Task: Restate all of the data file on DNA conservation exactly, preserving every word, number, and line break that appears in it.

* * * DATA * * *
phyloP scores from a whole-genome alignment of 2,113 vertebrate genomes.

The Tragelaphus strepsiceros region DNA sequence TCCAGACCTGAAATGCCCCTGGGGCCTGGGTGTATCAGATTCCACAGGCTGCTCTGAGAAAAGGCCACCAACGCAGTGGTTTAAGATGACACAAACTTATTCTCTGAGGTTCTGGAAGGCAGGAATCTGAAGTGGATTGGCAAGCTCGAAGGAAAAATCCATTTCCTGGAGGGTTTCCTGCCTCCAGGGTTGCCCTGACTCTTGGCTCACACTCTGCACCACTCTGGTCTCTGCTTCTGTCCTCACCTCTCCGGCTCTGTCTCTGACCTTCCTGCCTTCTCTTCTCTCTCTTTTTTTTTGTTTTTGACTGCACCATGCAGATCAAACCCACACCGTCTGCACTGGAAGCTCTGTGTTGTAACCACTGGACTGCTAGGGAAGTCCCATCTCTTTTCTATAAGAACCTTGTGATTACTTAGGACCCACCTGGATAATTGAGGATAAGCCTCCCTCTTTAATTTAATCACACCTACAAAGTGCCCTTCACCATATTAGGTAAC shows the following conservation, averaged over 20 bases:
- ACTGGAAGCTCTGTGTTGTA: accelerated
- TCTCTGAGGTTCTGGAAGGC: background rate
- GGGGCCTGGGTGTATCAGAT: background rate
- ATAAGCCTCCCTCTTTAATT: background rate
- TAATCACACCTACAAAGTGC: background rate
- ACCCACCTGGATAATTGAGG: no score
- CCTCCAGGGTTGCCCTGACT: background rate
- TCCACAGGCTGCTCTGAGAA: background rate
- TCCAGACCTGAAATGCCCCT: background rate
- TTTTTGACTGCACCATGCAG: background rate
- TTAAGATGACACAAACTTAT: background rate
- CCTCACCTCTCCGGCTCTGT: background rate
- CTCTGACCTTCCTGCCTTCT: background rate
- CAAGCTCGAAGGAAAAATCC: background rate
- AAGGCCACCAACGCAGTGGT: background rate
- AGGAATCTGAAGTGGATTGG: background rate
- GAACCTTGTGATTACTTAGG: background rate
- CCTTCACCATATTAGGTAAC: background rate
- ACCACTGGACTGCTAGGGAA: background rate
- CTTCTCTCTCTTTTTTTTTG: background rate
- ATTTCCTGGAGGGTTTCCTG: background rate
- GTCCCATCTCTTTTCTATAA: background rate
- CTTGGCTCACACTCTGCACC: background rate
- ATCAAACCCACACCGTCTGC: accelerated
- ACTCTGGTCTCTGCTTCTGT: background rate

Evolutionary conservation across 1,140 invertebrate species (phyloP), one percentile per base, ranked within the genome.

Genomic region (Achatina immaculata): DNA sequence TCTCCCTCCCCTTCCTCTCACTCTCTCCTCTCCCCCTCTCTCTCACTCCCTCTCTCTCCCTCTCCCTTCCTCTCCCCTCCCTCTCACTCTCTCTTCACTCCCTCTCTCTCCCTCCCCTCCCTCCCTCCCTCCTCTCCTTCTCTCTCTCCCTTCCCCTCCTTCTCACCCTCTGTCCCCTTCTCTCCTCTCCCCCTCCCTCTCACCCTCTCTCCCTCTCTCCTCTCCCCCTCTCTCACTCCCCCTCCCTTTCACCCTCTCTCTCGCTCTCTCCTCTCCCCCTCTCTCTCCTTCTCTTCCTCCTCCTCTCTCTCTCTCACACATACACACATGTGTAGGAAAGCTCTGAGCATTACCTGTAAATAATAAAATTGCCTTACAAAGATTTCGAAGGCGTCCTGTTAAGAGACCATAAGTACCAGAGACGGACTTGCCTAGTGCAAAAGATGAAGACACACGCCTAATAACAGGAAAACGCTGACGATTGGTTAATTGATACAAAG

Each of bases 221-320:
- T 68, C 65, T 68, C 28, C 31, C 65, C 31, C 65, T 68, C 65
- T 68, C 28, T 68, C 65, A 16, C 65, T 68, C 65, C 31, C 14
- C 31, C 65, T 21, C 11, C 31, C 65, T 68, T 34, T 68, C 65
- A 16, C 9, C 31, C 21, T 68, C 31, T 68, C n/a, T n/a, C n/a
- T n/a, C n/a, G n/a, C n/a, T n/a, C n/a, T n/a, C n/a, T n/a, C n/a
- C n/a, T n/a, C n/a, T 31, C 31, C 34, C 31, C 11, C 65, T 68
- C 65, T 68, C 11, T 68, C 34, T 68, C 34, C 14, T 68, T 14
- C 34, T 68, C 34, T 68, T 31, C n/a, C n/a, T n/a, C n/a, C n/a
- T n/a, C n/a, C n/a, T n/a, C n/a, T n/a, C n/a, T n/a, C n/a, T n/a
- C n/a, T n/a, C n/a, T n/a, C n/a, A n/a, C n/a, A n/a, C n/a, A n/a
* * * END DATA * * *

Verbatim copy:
phyloP scores from a whole-genome alignment of 2,113 vertebrate genomes.

The Tragelaphus strepsiceros region DNA sequence TCCAGACCTGAAATGCCCCTGGGGCCTGGGTGTATCAGATTCCACAGGCTGCTCTGAGAAAAGGCCACCAACGCAGTGGTTTAAGATGACACAAACTTATTCTCTGAGGTTCTGGAAGGCAGGAATCTGAAGTGGATTGGCAAGCTCGAAGGAAAAATCCATTTCCTGGAGGGTTTCCTGCCTCCAGGGTTGCCCTGACTCTTGGCTCACACTCTGCACCACTCTGGTCTCTGCTTCTGTCCTCACCTCTCCGGCTCTGTCTCTGACCTTCCTGCCTTCTCTTCTCTCTCTTTTTTTTTGTTTTTGACTGCACCATGCAGATCAAACCCACACCGTCTGCACTGGAAGCTCTGTGTTGTAACCACTGGACTGCTAGGGAAGTCCCATCTCTTTTCTATAAGAACCTTGTGATTACTTAGGACCCACCTGGATAATTGAGGATAAGCCTCCCTCTTTAATTTAATCACACCTACAAAGTGCCCTTCACCATATTAGGTAAC shows the following conservation, averaged over 20 bases:
- ACTGGAAGCTCTGTGTTGTA: accelerated
- TCTCTGAGGTTCTGGAAGGC: background rate
- GGGGCCTGGGTGTATCAGAT: background rate
- ATAAGCCTCCCTCTTTAATT: background rate
- TAATCACACCTACAAAGTGC: background rate
- ACCCACCTGGATAATTGAGG: no score
- CCTCCAGGGTTGCCCTGACT: background rate
- TCCACAGGCTGCTCTGAGAA: background rate
- TCCAGACCTGAAATGCCCCT: background rate
- TTTTTGACTGCACCATGCAG: background rate
- TTAAGATGACACAAACTTAT: background rate
- CCTCACCTCTCCGGCTCTGT: background rate
- CTCTGACCTTCCTGCCTTCT: background rate
- CAAGCTCGAAGGAAAAATCC: background rate
- AAGGCCACCAACGCAGTGGT: background rate
- AGGAATCTGAAGTGGATTGG: background rate
- GAACCTTGTGATTACTTAGG: background rate
- CCTTCACCATATTAGGTAAC: background rate
- ACCACTGGACTGCTAGGGAA: background rate
- CTTCTCTCTCTTTTTTTTTG: background rate
- ATTTCCTGGAGGGTTTCCTG: background rate
- GTCCCATCTCTTTTCTATAA: background rate
- CTTGGCTCACACTCTGCACC: background rate
- ATCAAACCCACACCGTCTGC: accelerated
- ACTCTGGTCTCTGCTTCTGT: background rate

Evolutionary conservation across 1,140 invertebrate species (phyloP), one percentile per base, ranked within the genome.

Genomic region (Achatina immaculata): DNA sequence TCTCCCTCCCCTTCCTCTCACTCTCTCCTCTCCCCCTCTCTCTCACTCCCTCTCTCTCCCTCTCCCTTCCTCTCCCCTCCCTCTCACTCTCTCTTCACTCCCTCTCTCTCCCTCCCCTCCCTCCCTCCCTCCTCTCCTTCTCTCTCTCCCTTCCCCTCCTTCTCACCCTCTGTCCCCTTCTCTCCTCTCCCCCTCCCTCTCACCCTCTCTCCCTCTCTCCTCTCCCCCTCTCTCACTCCCCCTCCCTTTCACCCTCTCTCTCGCTCTCTCCTCTCCCCCTCTCTCTCCTTCTCTTCCTCCTCCTCTCTCTCTCTCACACATACACACATGTGTAGGAAAGCTCTGAGCATTACCTGTAAATAATAAAATTGCCTTACAAAGATTTCGAAGGCGTCCTGTTAAGAGACCATAAGTACCAGAGACGGACTTGCCTAGTGCAAAAGATGAAGACACACGCCTAATAACAGGAAAACGCTGACGATTGGTTAATTGATACAAAG

Each of bases 221-320:
- T 68, C 65, T 68, C 28, C 31, C 65, C 31, C 65, T 68, C 65
- T 68, C 28, T 68, C 65, A 16, C 65, T 68, C 65, C 31, C 14
- C 31, C 65, T 21, C 11, C 31, C 65, T 68, T 34, T 68, C 65
- A 16, C 9, C 31, C 21, T 68, C 31, T 68, C n/a, T n/a, C n/a
- T n/a, C n/a, G n/a, C n/a, T n/a, C n/a, T n/a, C n/a, T n/a, C n/a
- C n/a, T n/a, C n/a, T 31, C 31, C 34, C 31, C 11, C 65, T 68
- C 65, T 68, C 11, T 68, C 34, T 68, C 34, C 14, T 68, T 14
- C 34, T 68, C 34, T 68, T 31, C n/a, C n/a, T n/a, C n/a, C n/a
- T n/a, C n/a, C n/a, T n/a, C n/a, T n/a, C n/a, T n/a, C n/a, T n/a
- C n/a, T n/a, C n/a, T n/a, C n/a, A n/a, C n/a, A n/a, C n/a, A n/a